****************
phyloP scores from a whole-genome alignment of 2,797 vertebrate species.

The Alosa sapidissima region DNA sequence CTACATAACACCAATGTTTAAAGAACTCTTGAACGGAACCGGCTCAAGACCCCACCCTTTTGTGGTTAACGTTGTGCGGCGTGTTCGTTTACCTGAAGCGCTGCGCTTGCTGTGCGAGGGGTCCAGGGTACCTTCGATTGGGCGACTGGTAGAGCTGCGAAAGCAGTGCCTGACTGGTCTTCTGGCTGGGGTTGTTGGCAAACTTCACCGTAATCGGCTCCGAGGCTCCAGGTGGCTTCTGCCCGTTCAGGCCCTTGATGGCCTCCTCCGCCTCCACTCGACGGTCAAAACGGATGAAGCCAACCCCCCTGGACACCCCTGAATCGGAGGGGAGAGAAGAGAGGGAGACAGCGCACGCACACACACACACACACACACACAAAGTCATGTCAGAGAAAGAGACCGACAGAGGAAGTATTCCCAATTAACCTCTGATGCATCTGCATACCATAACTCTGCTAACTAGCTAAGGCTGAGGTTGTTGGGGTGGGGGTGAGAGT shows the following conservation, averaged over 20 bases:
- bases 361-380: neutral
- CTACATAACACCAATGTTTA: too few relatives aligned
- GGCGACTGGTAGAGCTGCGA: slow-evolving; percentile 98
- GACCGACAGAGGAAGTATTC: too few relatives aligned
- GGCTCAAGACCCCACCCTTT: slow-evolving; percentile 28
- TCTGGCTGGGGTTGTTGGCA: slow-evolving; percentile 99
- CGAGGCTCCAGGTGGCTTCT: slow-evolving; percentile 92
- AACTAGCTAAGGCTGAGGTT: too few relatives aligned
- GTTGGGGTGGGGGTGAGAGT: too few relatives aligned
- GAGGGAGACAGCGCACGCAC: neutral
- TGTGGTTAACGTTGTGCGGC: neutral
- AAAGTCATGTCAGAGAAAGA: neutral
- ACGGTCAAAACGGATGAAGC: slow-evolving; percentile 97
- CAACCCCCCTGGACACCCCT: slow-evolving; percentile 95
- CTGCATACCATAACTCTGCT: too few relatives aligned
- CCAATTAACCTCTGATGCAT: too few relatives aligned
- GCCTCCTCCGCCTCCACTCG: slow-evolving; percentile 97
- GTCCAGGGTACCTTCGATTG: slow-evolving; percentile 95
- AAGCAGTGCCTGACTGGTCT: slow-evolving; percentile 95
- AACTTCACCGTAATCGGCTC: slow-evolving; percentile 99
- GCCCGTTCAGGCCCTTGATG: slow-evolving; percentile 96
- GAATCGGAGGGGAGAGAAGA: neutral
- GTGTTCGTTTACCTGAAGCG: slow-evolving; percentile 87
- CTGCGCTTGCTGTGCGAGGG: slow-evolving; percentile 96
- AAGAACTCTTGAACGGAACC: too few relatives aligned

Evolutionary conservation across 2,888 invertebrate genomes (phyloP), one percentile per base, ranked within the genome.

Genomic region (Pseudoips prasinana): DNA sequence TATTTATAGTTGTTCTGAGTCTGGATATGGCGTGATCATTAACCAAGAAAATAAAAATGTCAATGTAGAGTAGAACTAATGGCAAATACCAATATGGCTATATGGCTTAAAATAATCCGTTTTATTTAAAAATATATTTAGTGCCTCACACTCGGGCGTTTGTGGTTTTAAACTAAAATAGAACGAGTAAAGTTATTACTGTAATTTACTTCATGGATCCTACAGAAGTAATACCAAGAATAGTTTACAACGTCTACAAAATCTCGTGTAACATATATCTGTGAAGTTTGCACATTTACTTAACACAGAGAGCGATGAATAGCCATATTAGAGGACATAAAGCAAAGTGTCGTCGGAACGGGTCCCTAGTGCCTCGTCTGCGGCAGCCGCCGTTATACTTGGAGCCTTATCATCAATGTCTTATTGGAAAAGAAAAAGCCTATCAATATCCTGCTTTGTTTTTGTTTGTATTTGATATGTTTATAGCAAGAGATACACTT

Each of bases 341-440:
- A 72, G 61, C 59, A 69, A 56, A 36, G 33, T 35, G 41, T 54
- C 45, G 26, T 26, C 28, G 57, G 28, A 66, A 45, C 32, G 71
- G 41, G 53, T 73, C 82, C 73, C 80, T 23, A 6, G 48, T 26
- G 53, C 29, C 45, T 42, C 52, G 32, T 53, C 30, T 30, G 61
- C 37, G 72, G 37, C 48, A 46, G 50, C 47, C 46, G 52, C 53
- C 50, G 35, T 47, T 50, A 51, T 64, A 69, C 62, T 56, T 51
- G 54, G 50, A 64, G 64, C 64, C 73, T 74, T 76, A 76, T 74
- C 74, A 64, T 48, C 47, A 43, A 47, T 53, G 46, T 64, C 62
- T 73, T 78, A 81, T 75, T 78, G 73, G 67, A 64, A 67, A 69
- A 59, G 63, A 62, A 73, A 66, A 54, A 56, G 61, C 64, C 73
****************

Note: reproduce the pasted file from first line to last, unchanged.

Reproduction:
phyloP scores from a whole-genome alignment of 2,797 vertebrate species.

The Alosa sapidissima region DNA sequence CTACATAACACCAATGTTTAAAGAACTCTTGAACGGAACCGGCTCAAGACCCCACCCTTTTGTGGTTAACGTTGTGCGGCGTGTTCGTTTACCTGAAGCGCTGCGCTTGCTGTGCGAGGGGTCCAGGGTACCTTCGATTGGGCGACTGGTAGAGCTGCGAAAGCAGTGCCTGACTGGTCTTCTGGCTGGGGTTGTTGGCAAACTTCACCGTAATCGGCTCCGAGGCTCCAGGTGGCTTCTGCCCGTTCAGGCCCTTGATGGCCTCCTCCGCCTCCACTCGACGGTCAAAACGGATGAAGCCAACCCCCCTGGACACCCCTGAATCGGAGGGGAGAGAAGAGAGGGAGACAGCGCACGCACACACACACACACACACACACAAAGTCATGTCAGAGAAAGAGACCGACAGAGGAAGTATTCCCAATTAACCTCTGATGCATCTGCATACCATAACTCTGCTAACTAGCTAAGGCTGAGGTTGTTGGGGTGGGGGTGAGAGT shows the following conservation, averaged over 20 bases:
- bases 361-380: neutral
- CTACATAACACCAATGTTTA: too few relatives aligned
- GGCGACTGGTAGAGCTGCGA: slow-evolving; percentile 98
- GACCGACAGAGGAAGTATTC: too few relatives aligned
- GGCTCAAGACCCCACCCTTT: slow-evolving; percentile 28
- TCTGGCTGGGGTTGTTGGCA: slow-evolving; percentile 99
- CGAGGCTCCAGGTGGCTTCT: slow-evolving; percentile 92
- AACTAGCTAAGGCTGAGGTT: too few relatives aligned
- GTTGGGGTGGGGGTGAGAGT: too few relatives aligned
- GAGGGAGACAGCGCACGCAC: neutral
- TGTGGTTAACGTTGTGCGGC: neutral
- AAAGTCATGTCAGAGAAAGA: neutral
- ACGGTCAAAACGGATGAAGC: slow-evolving; percentile 97
- CAACCCCCCTGGACACCCCT: slow-evolving; percentile 95
- CTGCATACCATAACTCTGCT: too few relatives aligned
- CCAATTAACCTCTGATGCAT: too few relatives aligned
- GCCTCCTCCGCCTCCACTCG: slow-evolving; percentile 97
- GTCCAGGGTACCTTCGATTG: slow-evolving; percentile 95
- AAGCAGTGCCTGACTGGTCT: slow-evolving; percentile 95
- AACTTCACCGTAATCGGCTC: slow-evolving; percentile 99
- GCCCGTTCAGGCCCTTGATG: slow-evolving; percentile 96
- GAATCGGAGGGGAGAGAAGA: neutral
- GTGTTCGTTTACCTGAAGCG: slow-evolving; percentile 87
- CTGCGCTTGCTGTGCGAGGG: slow-evolving; percentile 96
- AAGAACTCTTGAACGGAACC: too few relatives aligned

Evolutionary conservation across 2,888 invertebrate genomes (phyloP), one percentile per base, ranked within the genome.

Genomic region (Pseudoips prasinana): DNA sequence TATTTATAGTTGTTCTGAGTCTGGATATGGCGTGATCATTAACCAAGAAAATAAAAATGTCAATGTAGAGTAGAACTAATGGCAAATACCAATATGGCTATATGGCTTAAAATAATCCGTTTTATTTAAAAATATATTTAGTGCCTCACACTCGGGCGTTTGTGGTTTTAAACTAAAATAGAACGAGTAAAGTTATTACTGTAATTTACTTCATGGATCCTACAGAAGTAATACCAAGAATAGTTTACAACGTCTACAAAATCTCGTGTAACATATATCTGTGAAGTTTGCACATTTACTTAACACAGAGAGCGATGAATAGCCATATTAGAGGACATAAAGCAAAGTGTCGTCGGAACGGGTCCCTAGTGCCTCGTCTGCGGCAGCCGCCGTTATACTTGGAGCCTTATCATCAATGTCTTATTGGAAAAGAAAAAGCCTATCAATATCCTGCTTTGTTTTTGTTTGTATTTGATATGTTTATAGCAAGAGATACACTT

Each of bases 341-440:
- A 72, G 61, C 59, A 69, A 56, A 36, G 33, T 35, G 41, T 54
- C 45, G 26, T 26, C 28, G 57, G 28, A 66, A 45, C 32, G 71
- G 41, G 53, T 73, C 82, C 73, C 80, T 23, A 6, G 48, T 26
- G 53, C 29, C 45, T 42, C 52, G 32, T 53, C 30, T 30, G 61
- C 37, G 72, G 37, C 48, A 46, G 50, C 47, C 46, G 52, C 53
- C 50, G 35, T 47, T 50, A 51, T 64, A 69, C 62, T 56, T 51
- G 54, G 50, A 64, G 64, C 64, C 73, T 74, T 76, A 76, T 74
- C 74, A 64, T 48, C 47, A 43, A 47, T 53, G 46, T 64, C 62
- T 73, T 78, A 81, T 75, T 78, G 73, G 67, A 64, A 67, A 69
- A 59, G 63, A 62, A 73, A 66, A 54, A 56, G 61, C 64, C 73